Rochester’s gas prices continue falling, now just over $4 per gallon
ROCHESTER, N.Y. — Rochester’s average gas prices have fallen by 10 cents or more for the past three weeks in a row. Prices are now $4.03 per gallon, which is down from Rochester’s all-time high of $4.99 set on June 15.
Local prices fell by 11 cents this week and by $0.46 over the course of four weeks, according to AAA.
The statewide average gas price, now $3.89, has also fallen late into the summer. Prices fell by seven cents this week and $0.48 during the past four weeks.
Both local and statewide prices are higher than the national average, which is $3.72. The state with the lowest gas price is New Mexico.
News10NBC reported that gas prices are falling slower in New York State because much of the northeast depends on imported oil, which has been in short supply. A short supply and high demand have led to a jump in prices, despite state and local gas tax relief. On the other hand, regions that can refine oil locally, like the midwest, have a greater supply leading to lower prices.
RELATED: Nationally gas fell 64 cents in a month—So why only 33 cents in Rochester?
Rochester ranks near the top for most expensive gas in western New York. Prices in Buffalo and Syracuse this week were both six cents lower than in Rochester. This week, Elmira had the lowest prices in upstate New York at $3.81 per gallon while Watertown had the highest at $4.07 per gallon.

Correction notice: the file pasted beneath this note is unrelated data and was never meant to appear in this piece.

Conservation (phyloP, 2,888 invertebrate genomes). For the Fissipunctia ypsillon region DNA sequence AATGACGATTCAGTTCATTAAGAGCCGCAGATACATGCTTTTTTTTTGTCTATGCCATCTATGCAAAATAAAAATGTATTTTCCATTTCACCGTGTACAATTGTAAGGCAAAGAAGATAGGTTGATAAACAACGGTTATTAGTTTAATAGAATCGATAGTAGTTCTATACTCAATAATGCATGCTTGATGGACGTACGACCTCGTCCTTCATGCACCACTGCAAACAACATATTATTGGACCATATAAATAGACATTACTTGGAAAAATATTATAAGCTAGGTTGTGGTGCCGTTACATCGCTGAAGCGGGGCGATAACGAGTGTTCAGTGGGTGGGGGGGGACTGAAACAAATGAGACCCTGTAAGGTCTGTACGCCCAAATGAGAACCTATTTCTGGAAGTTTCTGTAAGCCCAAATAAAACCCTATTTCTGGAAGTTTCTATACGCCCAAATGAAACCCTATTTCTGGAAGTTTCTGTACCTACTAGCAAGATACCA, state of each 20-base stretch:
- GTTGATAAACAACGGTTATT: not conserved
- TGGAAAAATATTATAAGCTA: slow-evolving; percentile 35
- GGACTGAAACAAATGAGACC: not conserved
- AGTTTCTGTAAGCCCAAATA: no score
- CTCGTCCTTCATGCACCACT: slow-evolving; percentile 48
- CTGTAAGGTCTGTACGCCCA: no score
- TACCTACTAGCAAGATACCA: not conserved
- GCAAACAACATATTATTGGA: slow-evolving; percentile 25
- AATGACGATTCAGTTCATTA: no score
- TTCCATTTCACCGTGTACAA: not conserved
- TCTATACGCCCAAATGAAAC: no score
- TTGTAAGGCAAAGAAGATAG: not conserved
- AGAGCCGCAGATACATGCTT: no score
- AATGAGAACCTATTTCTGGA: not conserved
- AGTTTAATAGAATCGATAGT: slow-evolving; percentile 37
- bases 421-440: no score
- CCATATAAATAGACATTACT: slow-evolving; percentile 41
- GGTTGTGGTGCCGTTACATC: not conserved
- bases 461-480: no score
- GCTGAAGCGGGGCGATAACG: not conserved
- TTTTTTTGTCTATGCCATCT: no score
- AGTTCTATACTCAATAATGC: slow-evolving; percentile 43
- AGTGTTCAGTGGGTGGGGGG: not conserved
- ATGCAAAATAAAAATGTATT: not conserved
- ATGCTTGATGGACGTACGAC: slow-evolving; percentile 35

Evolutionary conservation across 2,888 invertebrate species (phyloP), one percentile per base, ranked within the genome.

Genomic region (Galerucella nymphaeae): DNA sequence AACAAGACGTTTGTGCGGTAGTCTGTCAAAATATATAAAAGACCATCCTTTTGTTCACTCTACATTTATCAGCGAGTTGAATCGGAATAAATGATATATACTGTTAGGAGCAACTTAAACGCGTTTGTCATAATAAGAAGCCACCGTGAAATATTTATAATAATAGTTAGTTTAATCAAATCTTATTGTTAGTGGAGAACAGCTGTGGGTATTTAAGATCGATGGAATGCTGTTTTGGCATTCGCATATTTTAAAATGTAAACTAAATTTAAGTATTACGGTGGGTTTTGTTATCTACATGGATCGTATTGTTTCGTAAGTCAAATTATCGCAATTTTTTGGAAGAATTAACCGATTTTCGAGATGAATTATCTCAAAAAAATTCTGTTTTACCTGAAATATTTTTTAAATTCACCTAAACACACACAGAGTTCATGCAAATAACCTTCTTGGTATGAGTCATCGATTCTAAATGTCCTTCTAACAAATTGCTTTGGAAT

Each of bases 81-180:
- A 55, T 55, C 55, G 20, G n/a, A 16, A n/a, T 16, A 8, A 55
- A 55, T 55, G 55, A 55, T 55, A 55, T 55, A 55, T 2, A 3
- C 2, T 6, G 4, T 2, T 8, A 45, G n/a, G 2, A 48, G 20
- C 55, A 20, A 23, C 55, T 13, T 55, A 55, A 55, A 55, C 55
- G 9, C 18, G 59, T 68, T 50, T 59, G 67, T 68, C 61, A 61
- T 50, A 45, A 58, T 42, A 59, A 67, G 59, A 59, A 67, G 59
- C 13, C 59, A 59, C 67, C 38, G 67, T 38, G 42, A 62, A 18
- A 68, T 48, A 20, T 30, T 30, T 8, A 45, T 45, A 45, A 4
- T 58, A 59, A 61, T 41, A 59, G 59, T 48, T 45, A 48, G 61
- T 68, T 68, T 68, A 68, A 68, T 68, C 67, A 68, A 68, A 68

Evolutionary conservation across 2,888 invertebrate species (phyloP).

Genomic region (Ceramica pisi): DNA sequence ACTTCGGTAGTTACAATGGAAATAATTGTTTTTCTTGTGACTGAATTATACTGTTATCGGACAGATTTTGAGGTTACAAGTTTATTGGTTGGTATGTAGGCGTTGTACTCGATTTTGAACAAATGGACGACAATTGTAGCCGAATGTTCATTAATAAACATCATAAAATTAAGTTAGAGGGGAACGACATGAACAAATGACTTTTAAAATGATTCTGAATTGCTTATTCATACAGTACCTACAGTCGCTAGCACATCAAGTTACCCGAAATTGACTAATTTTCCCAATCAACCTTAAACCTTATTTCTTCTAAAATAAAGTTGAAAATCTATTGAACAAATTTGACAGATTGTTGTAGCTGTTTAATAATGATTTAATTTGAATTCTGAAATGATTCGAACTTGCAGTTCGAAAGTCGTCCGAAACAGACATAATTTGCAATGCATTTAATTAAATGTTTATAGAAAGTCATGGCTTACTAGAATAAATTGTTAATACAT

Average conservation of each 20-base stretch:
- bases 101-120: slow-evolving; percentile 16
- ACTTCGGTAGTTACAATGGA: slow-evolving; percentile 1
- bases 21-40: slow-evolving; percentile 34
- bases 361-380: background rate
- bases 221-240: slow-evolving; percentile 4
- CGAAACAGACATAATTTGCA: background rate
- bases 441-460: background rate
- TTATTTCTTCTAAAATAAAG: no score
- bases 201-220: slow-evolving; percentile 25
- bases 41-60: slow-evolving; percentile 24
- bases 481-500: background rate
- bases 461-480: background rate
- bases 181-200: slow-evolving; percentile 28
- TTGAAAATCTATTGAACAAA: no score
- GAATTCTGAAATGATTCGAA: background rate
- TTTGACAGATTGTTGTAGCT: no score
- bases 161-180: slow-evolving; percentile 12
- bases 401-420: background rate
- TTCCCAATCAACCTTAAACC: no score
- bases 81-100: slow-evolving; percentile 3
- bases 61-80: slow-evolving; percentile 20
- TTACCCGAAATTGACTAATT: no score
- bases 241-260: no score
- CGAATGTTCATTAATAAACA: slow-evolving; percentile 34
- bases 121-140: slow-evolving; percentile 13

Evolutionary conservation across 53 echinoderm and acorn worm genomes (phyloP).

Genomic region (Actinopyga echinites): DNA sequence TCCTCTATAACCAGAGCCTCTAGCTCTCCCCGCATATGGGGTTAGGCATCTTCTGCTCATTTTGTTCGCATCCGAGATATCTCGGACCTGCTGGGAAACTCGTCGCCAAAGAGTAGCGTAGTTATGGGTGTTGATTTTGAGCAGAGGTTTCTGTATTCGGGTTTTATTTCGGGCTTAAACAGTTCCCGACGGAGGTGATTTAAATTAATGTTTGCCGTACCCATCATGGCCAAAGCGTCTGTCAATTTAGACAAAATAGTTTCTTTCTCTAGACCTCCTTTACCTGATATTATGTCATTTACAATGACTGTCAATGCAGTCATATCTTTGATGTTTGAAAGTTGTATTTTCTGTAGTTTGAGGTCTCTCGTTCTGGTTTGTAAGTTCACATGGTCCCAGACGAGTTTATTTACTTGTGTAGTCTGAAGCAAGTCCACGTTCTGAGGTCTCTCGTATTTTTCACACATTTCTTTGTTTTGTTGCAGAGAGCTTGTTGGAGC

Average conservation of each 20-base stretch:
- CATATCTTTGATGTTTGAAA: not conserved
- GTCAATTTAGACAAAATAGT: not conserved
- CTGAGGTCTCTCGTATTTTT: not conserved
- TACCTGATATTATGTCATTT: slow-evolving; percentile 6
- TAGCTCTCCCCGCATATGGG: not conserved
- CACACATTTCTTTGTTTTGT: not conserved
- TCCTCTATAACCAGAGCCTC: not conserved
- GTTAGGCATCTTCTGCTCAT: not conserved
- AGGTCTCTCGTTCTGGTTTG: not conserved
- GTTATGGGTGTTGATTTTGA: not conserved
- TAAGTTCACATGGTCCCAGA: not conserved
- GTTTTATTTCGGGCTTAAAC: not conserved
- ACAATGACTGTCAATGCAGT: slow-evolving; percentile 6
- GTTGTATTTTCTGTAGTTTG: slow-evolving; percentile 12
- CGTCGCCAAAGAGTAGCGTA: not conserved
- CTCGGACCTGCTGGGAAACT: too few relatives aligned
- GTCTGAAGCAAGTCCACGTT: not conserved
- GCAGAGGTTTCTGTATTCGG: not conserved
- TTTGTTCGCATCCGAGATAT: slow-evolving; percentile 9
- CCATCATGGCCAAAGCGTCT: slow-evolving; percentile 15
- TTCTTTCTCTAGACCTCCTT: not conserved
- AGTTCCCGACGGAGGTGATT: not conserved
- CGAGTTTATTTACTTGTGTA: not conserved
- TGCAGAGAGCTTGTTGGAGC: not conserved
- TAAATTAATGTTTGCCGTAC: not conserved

The cheapest gas in Rochester was $3.36 per gallon on Sunday while the most expensive was 97 cents higher, found a GasBuddy’s survey. You can find the cheapest local stations through a link to GasBuddy.
The state and Monroe County gas tax relief has been in effect since June 1, aiming to save consumers $0.28 per gallon at the pump.
News10NBC reported on a study that suggests that, while consumers benefited initially from the NY gas tax relief, middlemen and retailers eventually absorbed the gas tax. That leads to less savings for consumers.
RELATED: So where did the gas tax savings go? The data may have the answers
Gas prices have skyrocketed over the past year because of rapid recovery from the pandemic increased the demand so high that supply couldn’t keep up. Europe’s restrictions on importing Russian oil also scrambled world oil prices, affecting the U.S. even though the U.S. imports very little Russian oil.
Because the summer travel season has ended, there is a lower demand for gas which causes prices to keep dropping. According to GasBuddy, prices are also dropping because refineries across the west coast are producing more oil. The national average for gas prices has fallen for 13 weeks in a row.
You can explore gas price trends on the website for AAA.